Brazilian football icon Pele is to sue electronics company Samsung for $30 million after it used a lookalike of him in an advertisement in the New York Times.
BBC Business reported legal papers lodged at the U.S. District Court in Chicago outline the action to be taken. The advert was for ultra high-definition televisions, and it’s suggested the South Korean firm used the lookalike without the permission of the 75-year-old.
It’s reported by the same source that talks broke down between Samsung and Pele’s representatives in 2013, as the electronics giant was hoping to use the former Brazil star to help promote the brand.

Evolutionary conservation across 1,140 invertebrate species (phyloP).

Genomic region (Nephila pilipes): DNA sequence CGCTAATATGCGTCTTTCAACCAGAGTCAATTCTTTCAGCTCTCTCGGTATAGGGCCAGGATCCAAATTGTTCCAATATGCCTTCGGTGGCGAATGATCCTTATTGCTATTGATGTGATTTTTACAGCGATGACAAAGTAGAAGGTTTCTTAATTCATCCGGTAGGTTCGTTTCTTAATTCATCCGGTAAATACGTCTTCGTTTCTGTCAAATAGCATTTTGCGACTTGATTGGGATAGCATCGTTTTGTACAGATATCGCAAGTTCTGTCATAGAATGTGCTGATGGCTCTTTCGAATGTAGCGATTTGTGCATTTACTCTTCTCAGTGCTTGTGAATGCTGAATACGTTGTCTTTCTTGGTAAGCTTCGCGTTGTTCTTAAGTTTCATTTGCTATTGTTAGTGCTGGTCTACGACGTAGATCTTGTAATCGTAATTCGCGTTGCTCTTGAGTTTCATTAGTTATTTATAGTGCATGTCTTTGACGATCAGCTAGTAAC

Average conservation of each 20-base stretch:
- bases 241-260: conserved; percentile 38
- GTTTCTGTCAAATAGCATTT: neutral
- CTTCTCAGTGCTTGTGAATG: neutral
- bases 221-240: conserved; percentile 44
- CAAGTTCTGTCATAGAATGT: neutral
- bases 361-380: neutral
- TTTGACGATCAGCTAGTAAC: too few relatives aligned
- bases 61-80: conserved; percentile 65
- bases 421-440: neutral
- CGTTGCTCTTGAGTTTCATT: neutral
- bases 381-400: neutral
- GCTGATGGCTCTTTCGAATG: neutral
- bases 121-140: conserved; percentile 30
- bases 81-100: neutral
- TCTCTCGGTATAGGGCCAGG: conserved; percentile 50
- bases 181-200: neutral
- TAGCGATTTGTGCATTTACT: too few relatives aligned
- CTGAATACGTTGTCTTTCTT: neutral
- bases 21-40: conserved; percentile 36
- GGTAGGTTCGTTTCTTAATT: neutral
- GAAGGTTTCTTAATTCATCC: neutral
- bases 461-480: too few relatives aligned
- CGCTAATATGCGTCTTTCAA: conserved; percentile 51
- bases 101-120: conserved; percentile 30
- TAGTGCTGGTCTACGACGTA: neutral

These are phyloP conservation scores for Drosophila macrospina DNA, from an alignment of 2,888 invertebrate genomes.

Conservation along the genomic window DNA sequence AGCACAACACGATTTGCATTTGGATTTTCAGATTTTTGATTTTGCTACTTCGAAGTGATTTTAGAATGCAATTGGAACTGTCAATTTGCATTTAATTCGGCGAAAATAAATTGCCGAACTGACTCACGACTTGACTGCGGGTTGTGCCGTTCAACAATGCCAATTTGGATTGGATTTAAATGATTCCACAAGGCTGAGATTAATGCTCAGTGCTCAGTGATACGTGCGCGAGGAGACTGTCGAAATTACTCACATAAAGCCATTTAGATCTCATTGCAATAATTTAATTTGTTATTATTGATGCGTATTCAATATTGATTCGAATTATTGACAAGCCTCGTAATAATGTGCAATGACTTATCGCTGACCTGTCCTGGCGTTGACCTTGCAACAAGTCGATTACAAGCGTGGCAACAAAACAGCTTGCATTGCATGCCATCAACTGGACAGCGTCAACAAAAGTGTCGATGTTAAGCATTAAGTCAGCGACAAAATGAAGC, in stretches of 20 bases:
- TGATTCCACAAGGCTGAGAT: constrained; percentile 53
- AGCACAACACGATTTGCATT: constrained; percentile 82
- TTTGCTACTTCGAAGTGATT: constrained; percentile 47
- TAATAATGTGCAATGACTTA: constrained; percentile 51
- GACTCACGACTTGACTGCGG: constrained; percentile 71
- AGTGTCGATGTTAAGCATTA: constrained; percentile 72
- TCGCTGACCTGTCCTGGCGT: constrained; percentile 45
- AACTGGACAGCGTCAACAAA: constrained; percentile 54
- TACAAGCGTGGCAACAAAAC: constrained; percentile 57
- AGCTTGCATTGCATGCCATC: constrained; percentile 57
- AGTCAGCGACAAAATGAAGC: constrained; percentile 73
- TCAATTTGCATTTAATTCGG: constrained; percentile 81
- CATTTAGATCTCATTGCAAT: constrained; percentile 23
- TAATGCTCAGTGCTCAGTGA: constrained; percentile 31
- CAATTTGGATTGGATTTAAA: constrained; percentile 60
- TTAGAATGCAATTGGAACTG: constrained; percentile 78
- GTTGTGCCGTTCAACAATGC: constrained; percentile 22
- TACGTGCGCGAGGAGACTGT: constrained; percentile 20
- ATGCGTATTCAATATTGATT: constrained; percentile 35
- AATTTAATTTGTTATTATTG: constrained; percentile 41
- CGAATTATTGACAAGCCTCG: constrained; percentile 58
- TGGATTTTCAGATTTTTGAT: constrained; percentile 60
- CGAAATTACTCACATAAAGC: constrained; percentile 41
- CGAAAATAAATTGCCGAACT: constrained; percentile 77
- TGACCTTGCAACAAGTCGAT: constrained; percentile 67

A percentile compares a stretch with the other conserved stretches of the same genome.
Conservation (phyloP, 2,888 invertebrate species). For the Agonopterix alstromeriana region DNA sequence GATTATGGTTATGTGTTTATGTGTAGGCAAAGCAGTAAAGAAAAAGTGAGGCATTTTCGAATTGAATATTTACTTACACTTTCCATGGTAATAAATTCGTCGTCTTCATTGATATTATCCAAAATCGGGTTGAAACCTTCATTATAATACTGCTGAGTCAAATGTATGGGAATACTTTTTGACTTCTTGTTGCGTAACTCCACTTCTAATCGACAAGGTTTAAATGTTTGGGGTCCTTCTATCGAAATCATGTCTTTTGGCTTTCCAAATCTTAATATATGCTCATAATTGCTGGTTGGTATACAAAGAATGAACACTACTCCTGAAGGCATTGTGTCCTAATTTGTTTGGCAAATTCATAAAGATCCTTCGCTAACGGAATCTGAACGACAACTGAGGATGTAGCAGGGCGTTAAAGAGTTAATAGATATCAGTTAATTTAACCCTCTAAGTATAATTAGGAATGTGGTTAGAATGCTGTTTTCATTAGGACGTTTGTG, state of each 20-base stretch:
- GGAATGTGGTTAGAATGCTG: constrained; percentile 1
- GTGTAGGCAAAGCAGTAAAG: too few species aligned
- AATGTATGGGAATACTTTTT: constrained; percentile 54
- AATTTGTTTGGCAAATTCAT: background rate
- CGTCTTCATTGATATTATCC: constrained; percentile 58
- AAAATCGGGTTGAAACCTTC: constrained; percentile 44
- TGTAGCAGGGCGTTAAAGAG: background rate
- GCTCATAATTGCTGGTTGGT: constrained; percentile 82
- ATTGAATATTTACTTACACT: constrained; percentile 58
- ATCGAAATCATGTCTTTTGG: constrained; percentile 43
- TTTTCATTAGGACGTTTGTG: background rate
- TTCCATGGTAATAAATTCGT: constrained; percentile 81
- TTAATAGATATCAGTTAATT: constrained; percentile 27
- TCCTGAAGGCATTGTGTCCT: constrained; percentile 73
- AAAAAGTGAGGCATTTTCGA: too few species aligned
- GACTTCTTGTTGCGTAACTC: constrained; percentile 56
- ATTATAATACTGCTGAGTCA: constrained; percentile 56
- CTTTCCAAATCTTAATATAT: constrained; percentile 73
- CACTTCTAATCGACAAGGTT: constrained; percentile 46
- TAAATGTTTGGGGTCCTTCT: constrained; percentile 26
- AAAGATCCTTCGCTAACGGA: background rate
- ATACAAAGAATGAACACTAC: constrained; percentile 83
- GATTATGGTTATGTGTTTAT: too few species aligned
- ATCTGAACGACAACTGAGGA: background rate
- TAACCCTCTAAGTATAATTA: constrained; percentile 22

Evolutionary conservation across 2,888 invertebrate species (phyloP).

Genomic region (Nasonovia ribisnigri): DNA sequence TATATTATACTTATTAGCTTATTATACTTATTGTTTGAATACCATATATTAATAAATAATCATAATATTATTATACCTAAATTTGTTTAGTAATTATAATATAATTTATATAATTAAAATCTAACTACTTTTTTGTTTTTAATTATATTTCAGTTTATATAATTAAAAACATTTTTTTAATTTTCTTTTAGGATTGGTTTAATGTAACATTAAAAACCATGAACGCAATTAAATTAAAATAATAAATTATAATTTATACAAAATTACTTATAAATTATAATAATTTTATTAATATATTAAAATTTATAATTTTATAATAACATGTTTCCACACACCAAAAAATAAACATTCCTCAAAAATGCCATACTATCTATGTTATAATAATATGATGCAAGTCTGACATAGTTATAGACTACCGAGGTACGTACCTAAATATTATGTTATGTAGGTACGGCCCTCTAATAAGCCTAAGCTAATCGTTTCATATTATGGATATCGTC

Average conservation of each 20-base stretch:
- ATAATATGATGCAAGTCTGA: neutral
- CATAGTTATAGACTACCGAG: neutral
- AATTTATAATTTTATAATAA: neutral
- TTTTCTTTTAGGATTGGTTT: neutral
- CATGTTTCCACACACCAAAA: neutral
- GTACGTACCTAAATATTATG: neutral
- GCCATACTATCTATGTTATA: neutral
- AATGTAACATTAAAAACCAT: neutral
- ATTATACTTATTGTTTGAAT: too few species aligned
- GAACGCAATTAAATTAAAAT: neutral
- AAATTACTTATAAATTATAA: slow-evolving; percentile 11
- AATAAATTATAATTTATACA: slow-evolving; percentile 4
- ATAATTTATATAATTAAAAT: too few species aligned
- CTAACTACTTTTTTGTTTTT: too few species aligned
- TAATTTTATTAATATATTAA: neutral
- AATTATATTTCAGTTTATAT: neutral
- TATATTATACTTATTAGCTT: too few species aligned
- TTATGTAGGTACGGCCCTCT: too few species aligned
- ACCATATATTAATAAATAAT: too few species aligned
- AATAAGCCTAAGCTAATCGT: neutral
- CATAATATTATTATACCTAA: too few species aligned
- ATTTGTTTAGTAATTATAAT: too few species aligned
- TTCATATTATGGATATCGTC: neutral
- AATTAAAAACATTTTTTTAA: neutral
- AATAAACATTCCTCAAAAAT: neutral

The complaint filed stated the segment in the paper includes a man who “very closely resembles” Pele. It’s also noted the action being performed in the advert—a scissor kick—is synonymous with the former footballer, “perfected and famously used by Pele.”
BBC said Pele will be represented by Frederick Sperling, who has been the lawyer for basketball legend Michael Jordan in the past in a similar case. The former Chicago Bulls man successfully sued Dominick's Finer Foods after it used his identity in a segment inSports Illustrated without appropriate authorisation.
The Brazilian is rated as the finest footballer in history by many, having won the World Cup three times with the Selecao. He is the nation’s all-time record goalscorer with 77 goals and also won the Copa Libertadores twice with Santos.